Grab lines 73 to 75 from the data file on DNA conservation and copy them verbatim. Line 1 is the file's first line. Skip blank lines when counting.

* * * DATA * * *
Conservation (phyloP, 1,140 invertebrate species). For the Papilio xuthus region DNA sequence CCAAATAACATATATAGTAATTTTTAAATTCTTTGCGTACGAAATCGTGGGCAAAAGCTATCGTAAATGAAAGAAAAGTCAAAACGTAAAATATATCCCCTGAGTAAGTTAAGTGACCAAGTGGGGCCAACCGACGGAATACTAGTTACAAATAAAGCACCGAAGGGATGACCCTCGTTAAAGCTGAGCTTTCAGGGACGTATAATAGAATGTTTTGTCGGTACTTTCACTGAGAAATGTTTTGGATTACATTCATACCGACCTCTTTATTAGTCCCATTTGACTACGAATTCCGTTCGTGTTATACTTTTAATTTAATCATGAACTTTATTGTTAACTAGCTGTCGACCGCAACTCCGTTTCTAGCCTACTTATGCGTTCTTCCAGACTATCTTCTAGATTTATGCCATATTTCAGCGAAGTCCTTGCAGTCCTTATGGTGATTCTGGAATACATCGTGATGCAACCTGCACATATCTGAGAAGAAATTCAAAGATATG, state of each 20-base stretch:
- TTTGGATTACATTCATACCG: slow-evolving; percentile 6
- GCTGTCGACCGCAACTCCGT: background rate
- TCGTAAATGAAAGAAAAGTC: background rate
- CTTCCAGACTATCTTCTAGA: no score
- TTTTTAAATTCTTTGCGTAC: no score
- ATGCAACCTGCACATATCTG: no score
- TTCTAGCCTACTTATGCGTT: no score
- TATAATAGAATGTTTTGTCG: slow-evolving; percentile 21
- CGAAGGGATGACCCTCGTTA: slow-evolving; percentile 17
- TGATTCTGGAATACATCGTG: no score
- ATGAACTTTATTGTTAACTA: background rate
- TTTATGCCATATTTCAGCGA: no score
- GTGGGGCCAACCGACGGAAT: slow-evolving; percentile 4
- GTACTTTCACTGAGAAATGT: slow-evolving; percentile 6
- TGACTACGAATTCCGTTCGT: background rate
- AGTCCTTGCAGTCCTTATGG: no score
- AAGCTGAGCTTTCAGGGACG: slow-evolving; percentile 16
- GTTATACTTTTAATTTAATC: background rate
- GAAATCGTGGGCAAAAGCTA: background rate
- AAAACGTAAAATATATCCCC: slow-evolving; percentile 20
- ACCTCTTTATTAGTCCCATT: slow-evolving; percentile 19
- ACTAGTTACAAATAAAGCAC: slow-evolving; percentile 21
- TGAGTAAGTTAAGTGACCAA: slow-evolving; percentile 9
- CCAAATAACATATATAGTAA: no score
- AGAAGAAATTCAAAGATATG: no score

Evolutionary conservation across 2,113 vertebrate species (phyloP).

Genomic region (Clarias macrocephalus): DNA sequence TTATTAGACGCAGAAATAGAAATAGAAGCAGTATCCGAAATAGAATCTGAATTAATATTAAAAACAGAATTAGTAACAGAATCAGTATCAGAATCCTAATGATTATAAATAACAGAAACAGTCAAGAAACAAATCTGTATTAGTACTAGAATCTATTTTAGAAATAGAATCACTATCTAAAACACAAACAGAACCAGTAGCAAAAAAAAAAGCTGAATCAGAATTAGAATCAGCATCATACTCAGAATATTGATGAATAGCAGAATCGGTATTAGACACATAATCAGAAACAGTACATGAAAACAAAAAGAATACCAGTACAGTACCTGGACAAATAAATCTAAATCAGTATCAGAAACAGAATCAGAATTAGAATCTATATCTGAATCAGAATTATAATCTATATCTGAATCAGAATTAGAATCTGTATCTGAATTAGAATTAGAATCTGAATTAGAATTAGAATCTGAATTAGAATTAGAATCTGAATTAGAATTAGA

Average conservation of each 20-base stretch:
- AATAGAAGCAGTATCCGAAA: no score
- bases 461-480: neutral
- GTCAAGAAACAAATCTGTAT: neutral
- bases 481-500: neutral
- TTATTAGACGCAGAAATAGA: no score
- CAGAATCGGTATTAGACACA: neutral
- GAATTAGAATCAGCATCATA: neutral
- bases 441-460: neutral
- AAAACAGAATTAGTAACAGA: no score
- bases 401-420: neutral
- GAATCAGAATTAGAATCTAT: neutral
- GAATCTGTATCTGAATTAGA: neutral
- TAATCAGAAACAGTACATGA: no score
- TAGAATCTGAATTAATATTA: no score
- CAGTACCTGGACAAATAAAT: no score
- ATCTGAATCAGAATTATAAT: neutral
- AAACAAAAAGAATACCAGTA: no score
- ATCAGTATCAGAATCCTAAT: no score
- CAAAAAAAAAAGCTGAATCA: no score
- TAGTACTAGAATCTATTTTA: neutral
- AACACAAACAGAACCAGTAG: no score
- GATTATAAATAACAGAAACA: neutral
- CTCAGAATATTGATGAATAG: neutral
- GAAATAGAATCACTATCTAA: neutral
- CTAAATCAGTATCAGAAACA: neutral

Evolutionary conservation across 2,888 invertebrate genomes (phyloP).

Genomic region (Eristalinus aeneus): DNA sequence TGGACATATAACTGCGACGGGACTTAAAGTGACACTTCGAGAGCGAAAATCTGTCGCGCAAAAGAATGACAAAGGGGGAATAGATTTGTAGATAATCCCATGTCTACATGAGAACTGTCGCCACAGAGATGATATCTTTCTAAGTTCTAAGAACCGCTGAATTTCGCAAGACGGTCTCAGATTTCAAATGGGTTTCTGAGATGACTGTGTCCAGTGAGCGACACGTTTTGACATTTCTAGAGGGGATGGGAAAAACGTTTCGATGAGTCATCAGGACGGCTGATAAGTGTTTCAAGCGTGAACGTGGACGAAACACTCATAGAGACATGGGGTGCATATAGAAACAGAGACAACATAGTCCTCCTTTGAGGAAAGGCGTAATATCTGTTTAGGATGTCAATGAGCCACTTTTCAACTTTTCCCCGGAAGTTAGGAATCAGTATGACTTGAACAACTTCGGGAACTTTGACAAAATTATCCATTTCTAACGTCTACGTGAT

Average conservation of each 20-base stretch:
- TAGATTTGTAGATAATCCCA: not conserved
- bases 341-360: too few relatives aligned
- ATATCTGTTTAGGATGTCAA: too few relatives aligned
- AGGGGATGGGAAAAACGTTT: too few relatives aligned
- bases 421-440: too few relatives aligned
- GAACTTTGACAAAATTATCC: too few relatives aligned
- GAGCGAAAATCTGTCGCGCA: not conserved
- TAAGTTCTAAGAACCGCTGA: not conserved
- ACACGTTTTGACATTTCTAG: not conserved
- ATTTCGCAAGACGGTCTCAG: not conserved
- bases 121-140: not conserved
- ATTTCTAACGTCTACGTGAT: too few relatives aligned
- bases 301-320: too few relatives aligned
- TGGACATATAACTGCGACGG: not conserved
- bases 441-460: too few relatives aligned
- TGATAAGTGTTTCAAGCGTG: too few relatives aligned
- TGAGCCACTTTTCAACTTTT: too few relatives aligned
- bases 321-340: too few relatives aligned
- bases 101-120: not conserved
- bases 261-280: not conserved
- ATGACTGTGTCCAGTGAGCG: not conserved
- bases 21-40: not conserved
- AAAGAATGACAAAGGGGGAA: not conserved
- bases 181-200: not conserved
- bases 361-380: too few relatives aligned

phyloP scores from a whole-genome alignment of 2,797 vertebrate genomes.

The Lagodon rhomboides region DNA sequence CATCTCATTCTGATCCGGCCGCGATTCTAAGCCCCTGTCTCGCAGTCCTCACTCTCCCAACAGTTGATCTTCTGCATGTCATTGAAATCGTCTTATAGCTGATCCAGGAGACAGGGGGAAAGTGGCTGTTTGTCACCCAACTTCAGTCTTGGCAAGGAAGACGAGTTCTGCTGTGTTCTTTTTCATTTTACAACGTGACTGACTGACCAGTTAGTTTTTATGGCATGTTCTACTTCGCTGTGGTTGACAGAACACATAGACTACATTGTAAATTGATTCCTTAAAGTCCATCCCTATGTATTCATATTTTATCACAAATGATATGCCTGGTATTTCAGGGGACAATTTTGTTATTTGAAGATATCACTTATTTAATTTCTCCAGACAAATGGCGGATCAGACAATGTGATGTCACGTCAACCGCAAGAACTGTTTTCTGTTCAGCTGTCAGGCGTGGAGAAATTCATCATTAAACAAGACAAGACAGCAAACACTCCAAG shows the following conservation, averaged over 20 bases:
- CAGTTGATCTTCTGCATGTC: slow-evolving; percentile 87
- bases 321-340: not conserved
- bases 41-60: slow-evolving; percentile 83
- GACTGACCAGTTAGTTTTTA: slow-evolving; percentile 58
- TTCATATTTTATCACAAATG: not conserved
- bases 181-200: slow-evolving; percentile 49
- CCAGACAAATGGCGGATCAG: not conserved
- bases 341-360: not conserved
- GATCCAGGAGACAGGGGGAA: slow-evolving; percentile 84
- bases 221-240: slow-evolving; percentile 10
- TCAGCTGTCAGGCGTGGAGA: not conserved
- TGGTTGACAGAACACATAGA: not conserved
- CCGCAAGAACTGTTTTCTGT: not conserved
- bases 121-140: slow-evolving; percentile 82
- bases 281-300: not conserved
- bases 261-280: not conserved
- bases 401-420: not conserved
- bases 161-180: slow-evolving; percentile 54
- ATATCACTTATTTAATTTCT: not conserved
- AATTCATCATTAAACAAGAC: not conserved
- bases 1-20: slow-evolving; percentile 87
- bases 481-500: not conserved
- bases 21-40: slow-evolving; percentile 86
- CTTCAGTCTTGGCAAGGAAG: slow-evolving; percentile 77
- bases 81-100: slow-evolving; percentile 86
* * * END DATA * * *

- TGATAAGTGTTTCAAGCGTG: too few relatives aligned
- TGAGCCACTTTTCAACTTTT: too few relatives aligned
- bases 321-340: too few relatives aligned